As the number of Latinos in North Carolina rose, their political impact grew as well. In the year 2000, there were 52,300 North Carolina Latinos who were U.S. citizens of voting age. The state's political parties have become more interested in Latinos, as evidenced by the formation of groups such as Hispanic Democrats of North Carolina. Congressman Bob Etheridge was among the first elected representatives to create a Latino advisory committee to learn more about the needs of his Latino constituents. In May 2002 the state Board of Elections approved permitting counties to print voter registration forms in Spanish.

Several Spanish-language radio stations began operations in North Carolina in the 1990s, and by the early 2000s nine Hispanic newspapers and magazines were being published in the state. In addition, Latino-run grocery stores, video stores, nightclubs, and other businesses continue to multiply. Regional Mexican and Central American restaurants and foodways are also increasingly evident in the state, as they are elsewhere in the Southeast and the nation. Government and nonprofit organizations are increasingly producing bilingual materials to serve the state's Spanish-speaking population. And numerous Latino associations and provider groups have emerged across the state. El Pueblo, Inc., a Raleigh-based nonprofit, has been an early leader in this area, offering statewide advocacy and promoting Latino cultural traditions through such events as La Fiesta del Pueblo, an annual festival held at the North Carolina State Fairgrounds and boasting some 60,000 attendees each year. Other service groups include the Hispanic/Latino Resource Center in Durham, the Latin American Association of North Carolina in Raleigh, and the Latin American Coalition in Charlotte.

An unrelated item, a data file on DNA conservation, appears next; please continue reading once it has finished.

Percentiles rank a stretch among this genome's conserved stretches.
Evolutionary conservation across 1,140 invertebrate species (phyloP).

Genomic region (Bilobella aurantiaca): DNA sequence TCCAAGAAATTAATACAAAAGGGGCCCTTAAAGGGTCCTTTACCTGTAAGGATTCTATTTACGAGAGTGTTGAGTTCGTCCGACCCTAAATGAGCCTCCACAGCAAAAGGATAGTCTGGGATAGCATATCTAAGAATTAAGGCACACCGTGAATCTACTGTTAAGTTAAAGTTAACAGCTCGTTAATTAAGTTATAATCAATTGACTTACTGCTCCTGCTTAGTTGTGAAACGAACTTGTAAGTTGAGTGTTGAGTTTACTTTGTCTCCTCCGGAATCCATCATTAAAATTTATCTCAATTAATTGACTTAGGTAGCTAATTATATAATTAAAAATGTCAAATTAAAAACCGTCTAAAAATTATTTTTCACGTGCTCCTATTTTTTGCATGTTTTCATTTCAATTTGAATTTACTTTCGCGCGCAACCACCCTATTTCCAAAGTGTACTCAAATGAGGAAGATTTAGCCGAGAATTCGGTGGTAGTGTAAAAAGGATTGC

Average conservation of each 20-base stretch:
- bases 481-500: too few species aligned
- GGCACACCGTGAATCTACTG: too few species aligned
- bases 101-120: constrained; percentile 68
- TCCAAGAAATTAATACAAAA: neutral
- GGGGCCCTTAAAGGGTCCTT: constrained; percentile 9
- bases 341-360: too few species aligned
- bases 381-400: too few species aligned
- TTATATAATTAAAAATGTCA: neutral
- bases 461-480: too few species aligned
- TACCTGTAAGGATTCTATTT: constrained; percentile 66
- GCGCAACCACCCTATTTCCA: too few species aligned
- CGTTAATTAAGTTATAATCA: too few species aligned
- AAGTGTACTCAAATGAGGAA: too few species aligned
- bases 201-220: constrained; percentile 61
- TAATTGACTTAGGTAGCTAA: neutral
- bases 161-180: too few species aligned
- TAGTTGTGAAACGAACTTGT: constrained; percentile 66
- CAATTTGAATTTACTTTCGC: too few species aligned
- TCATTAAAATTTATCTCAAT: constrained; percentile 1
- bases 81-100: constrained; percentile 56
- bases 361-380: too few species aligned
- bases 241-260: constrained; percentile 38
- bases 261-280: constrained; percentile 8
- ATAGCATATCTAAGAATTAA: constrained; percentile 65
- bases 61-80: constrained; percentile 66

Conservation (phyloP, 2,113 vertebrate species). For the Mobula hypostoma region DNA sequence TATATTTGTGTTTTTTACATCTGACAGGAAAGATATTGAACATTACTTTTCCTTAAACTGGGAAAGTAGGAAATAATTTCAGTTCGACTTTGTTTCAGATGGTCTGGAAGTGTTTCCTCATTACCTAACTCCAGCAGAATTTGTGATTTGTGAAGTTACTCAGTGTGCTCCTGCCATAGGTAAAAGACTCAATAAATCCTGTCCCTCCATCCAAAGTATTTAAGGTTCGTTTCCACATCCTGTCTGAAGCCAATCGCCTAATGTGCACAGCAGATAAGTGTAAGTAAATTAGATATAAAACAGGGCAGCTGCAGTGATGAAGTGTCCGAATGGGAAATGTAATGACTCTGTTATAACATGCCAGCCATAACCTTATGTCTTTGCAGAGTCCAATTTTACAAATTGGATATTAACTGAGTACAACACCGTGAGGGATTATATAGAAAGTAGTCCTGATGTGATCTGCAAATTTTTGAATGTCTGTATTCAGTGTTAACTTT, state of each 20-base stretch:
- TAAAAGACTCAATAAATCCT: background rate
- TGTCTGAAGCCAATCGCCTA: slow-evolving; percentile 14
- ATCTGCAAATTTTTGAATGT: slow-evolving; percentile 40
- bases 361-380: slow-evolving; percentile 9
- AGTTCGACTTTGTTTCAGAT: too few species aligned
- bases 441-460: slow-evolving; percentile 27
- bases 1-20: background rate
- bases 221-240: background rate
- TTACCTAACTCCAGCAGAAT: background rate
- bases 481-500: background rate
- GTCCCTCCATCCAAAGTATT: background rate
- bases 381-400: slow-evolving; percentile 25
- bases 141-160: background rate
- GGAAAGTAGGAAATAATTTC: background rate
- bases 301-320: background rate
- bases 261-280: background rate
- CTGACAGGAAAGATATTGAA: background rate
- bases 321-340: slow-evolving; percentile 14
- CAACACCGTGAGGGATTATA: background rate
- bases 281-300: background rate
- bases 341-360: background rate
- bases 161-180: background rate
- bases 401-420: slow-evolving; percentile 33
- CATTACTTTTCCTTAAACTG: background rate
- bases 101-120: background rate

Churches have also sought to reach out to the growing Hispanic community. Because a significant number of Latinos have come to North Carolina as active participants in the Roman Catholic Church, Catholic charities and other organizations have been particularly prominent in these outreach efforts. Many Protestant denominations also sponsor aid organizations for Latinos, however, and offer Spanish-language worship services.

In an effort to improve service to the state's Latino population, in September 1998 Governor James B. Hunt Jr. appointed H. Nolo Martinez as North Carolina's first director of Hispanic/Latino affairs. The director's job is to assist and coordinate various state programs intended to meet the needs of the Latino community. Some of these state efforts include Migrant Health Programs, Interpreter Training, Cultural Diversity Training, Bilingual Materials, Project Esperanza (which works with battered Latina women), Immigrants Legal Assistance Project, Legal Services of North Carolina, and Migrant Unit. Hunt also appointed a Hispanic/Latino Advisory Council made up of 25 members, with 15 voting members and 10 ex-officio members, most of whom are representatives of various state departments. The council's mission is to advise the governor on issues affecting the Latino community in the state, provide a forum for discussion, and promote state efforts to improve relations between Latinos and other North Carolinians. The council is divided into seven working committees that focus on issues in the areas of education, health and human resources, workers' rights, immigration, documentation and licensing, political involvement, and crime control and public safety.


Ned Glascock, "Latinos' Political Leverage Growing," Raleigh News and Observer, 16 July 2000.

James H. Johnson Jr., Karen D. Johnson-Webb, and Walter C. Farrell Jr., "A Profile of Hispanic Newcomers," Popular Government (Fall 1999).

Additional Resources:

North Carolina Hispanic Chamber of Commerce:

North Carolina Society of Hispanic Professionals:

Demographic Trends in Hispanic-Latinos in North Carolina: